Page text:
When Michel, who's 22, tells his parents he is in love, his mother Yvonne is distraught, believing she will lose his love (which is the center of her life), and his father Georges is ... See full summary »
Edmond Dantes is falsely accused by those jealous of his good fortune, and is sentenced to spend the rest of his life in the notorious island prison, Chateau d'If. While imprisoned, he ... See full summary »
Political intrigue and psychological drama run parallel. The queen is in seclusion, veiling her face for the ten years since her husband's assassination, longing to join him in death. ... See full summary »
Soon after the death of his first wife (whose dowry was inadequate), Charles Bovary, a country doctor in Normandy, marries Emma Rouault, who is well-endowed in every sense. In her new home,... See full summary »
At 73, France's ex-president, Emile Beaufort, faces declining health, but he still plays a vigorous role behind the scenes as a philosopher and, potentially, as a power broker. In ... See full summary »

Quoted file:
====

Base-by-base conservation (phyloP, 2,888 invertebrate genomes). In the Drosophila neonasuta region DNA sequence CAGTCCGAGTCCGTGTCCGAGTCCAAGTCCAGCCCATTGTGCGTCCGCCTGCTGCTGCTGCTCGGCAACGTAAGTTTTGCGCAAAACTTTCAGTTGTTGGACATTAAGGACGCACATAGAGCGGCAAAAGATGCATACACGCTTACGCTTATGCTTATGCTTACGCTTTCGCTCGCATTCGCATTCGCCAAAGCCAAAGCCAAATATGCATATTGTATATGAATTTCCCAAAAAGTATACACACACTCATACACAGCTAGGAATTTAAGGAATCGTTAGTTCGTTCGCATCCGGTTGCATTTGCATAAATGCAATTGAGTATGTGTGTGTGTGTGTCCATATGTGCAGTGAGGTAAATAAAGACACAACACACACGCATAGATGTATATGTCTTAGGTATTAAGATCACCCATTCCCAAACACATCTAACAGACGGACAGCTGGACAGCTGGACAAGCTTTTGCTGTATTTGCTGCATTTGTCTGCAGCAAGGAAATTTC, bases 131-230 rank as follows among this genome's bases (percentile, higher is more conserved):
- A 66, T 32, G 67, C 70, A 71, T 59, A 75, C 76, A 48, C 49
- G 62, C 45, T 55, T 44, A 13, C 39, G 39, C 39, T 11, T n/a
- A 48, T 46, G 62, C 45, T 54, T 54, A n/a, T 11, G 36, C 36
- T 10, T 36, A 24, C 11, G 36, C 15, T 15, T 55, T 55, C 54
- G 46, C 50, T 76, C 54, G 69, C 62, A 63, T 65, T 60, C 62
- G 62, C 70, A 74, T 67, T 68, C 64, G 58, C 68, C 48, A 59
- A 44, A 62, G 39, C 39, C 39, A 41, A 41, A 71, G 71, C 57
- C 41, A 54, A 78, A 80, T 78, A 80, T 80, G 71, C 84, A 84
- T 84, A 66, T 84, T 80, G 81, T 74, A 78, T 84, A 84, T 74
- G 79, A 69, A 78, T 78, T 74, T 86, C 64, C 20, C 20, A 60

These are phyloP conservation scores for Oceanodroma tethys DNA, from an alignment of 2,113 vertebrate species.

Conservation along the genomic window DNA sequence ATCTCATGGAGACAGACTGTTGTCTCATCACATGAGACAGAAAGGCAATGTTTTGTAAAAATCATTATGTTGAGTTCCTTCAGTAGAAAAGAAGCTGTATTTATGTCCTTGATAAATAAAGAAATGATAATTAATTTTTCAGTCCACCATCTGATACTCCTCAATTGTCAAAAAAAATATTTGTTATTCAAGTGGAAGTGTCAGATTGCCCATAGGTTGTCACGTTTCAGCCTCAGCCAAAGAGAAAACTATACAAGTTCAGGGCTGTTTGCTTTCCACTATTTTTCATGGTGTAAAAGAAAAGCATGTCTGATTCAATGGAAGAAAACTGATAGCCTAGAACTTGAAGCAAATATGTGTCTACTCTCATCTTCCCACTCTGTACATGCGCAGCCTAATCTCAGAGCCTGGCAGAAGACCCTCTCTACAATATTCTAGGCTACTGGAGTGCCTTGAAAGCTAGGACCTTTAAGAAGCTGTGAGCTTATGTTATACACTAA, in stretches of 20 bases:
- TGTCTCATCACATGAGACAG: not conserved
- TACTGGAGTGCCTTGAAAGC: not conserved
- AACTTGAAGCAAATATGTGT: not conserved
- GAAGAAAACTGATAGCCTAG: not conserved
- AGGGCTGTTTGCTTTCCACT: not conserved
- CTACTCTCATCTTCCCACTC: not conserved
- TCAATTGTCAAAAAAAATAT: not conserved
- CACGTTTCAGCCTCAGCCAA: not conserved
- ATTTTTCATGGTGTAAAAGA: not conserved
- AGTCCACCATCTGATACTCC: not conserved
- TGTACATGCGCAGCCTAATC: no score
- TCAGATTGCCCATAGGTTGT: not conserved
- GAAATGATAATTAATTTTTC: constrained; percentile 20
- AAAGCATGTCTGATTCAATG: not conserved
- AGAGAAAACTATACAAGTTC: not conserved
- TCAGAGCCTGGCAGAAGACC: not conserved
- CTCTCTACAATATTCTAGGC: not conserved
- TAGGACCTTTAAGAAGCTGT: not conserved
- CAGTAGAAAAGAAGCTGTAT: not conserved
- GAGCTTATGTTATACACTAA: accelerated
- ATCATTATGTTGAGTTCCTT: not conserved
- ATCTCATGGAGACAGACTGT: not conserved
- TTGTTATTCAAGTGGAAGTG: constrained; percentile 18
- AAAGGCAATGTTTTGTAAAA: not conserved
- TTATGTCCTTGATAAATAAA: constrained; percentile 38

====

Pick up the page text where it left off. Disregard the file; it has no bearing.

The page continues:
There may have once been a grain of truth in the original Merimeé novel, but it has been turned into an icon beyond recognition as much as La Dame Aux Camelias has. Vivian Romance camps it up playing "gitaine" for all it's worth. She plays it like grand opera, probably the director's immediate frame of reference. When one thinks of the Rom one thinks of oppressed people, and it is perfectly consistent to see a young woman from an oppressed group as a sexpot--- that's their value. It is no accident that the story has been redone with former slaves (Carmen Jones) and by Senegal, although in that case, while still oppressed and clandestine, she is more in command than some of the others. Two of the best Carmens are by Sara Montiel and Imperio Argentina, although there is no question that we are watching a bourgeois stereotype regarding what the directors consider a "lower class." Romance's Carmen is worth seeing for comparison.
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